Now, we know that the first 10 ratings added to 750, so we need the next 10 ratings to add to .

Since we want to know the smallest possible value for the 11th rating, let’s assume that the 12th-20th ratings are the highest they can be, 100. In other words, let’s assume there are 9 perfect 100 ratings, and set the 11th rating equal to . Hello Mike! Could you please tell me, what is the answer of Question 16, Section 4, Test 3? Thank you veery much for your help and time.
Katerina

The answer is , and here’s why. They’re asking you to find a value of for which . That can only happen when . So you’re looking for a place on the graph where curve and the curve are the exact same distance from the -axis.

The vertices of the graphs of and are and , respectively. In other words, when , the graphs of and are the same distances from the -axis. In other words, , , and therefore Can you please explain Test 3 Section 4 #23?

Yep! The key to getting this one is recognizing that when they tell you that , they’re telling you that . That’s just a little trig fact you should keep in mind when you’re taking the SAT. It can be derived pretty easily—just picture any right triangle with acute angles measuring and :

Of course, since it’s a right triangle, . And if you do your SOH-CAH-TOA, you’ll see that and .

Anyway, back to the question. Once we recognize that , the rest is just substitution. Test 3 Section 4 #36

This is the calculator section; graphing will probably help you visualize what’s going on here. Don’t worry about the inequalities for now—just graph the lines. You’ll have to zoom out a bunch to see the intersection, but here’s what it looks like on my calculator:

The inequalities tell you that y is less than or equal to both of those lines, and you’re looking for the greatest possible y-value in the solution set. In other words, you’re looking for the highest point that’s BELOW OR ON both lines. With the graph in front of you, it should be easier to see that the point you need has to be the intersection of the two lines. So use your calculator to find that:

There you have it—the answer is 750.

Pro-tip: if you get another question like this, with two linear inequalities where you’re asked for the greatest (or least) possible value of one of the coordinates in the solution set, you’re looking for the intersection of the lines.

Once you know that, you may choose to just solve a problem like this algebraically next time:

–15x + 3000 = 5x
3000 = 20x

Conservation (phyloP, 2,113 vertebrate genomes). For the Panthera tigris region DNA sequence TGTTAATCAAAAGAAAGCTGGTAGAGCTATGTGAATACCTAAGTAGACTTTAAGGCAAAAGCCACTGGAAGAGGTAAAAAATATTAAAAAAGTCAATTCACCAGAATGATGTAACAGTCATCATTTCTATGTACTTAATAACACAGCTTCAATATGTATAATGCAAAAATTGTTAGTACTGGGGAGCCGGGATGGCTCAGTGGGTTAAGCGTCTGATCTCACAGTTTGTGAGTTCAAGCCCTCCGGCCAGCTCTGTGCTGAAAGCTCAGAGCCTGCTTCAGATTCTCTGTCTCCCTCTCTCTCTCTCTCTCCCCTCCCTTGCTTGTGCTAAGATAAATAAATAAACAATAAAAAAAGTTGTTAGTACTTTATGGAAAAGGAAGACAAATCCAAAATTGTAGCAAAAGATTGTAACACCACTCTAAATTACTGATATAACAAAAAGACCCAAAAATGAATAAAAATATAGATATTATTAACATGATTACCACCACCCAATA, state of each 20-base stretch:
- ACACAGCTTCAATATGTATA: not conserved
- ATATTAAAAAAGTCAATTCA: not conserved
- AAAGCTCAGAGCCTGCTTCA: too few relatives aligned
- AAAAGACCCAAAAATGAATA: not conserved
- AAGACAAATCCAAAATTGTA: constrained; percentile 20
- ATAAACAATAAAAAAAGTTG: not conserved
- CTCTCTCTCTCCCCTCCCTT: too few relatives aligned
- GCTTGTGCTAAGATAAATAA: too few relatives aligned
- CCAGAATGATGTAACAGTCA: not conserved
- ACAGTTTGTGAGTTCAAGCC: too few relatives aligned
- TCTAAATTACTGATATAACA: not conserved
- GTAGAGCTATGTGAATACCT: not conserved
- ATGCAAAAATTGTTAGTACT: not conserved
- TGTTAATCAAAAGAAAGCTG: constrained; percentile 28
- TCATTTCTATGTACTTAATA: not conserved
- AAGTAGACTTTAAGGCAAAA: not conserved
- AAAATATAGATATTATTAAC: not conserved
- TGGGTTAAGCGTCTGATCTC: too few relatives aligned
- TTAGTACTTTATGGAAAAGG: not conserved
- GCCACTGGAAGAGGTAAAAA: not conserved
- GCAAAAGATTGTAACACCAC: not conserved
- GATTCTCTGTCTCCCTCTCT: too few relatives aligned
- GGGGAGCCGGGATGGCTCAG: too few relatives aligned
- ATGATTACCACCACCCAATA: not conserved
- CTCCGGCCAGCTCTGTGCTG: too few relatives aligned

150 = x

If x = 150, at the intersection, then y ≤ 5(150); y ≤ 750.

Test 3 Section 4 #34

Remember that circle problems are often ratio problems, and this is definitely one of those cases. Generally, we can say that .

Since we’re given the central angle in radians and no other information, we just need to figure out the ratio of the central angle to . You can either grid in that fraction or its decimal equivalent: .625.

how can you use plug-in for #13 on page 607?

To get this one by plugging in, pick values for all the variables on the right side of the equals sign: tv, and k. For example, say t = 2, v = 3, and k = 5. Use your calculator to see what that gives you for h: Now plug –53 in for h, 2 in for t, and 5 in for k in each answer choice. The one that gives you 3 (our original value for v) is the right answer.

Choice D does the trick: Note that I’m not saying you need to do the question this way, just that it CAN be done this way. On a more complicated algebraic manipulation question, you might be happy to have a method like this in your back pocket.

Because I know someone will ask, here’s the algebra: Will you please answer question # 27, Test 3, section 4. Is it possible to use real numbers in your example? Thanks!

Sure! The thing you want to remember when you’re plugging in numbers is that you’re doing it to make your life easier, so pick numbers that will really make your life easier. In this case, that means I’m going to say that the original rectangle is a 10 by 10 square, so its area is 100. Obviously, it’s very easy to work with 100 when dealing with percents, and it’s also easy to take different percents of 10 to increase/decrease side lengths.

So, yeah. Here’s our original rectangle:

Now we need to increase its length by 10 percent (10 percent of 10 is 1, which means the length increases from 10 to 11), and decrease its width by p percent. What should we do for p? Well, why not backsolve?

Say p = 20, like answer choice C says. (I’m picking that because it’s in the middle, and also because 20 is the easiest choice to work with so why not try it first.) If p = 20, then we decrease the width by 2, taking it from 10 to 8. So here’s the new rectangle: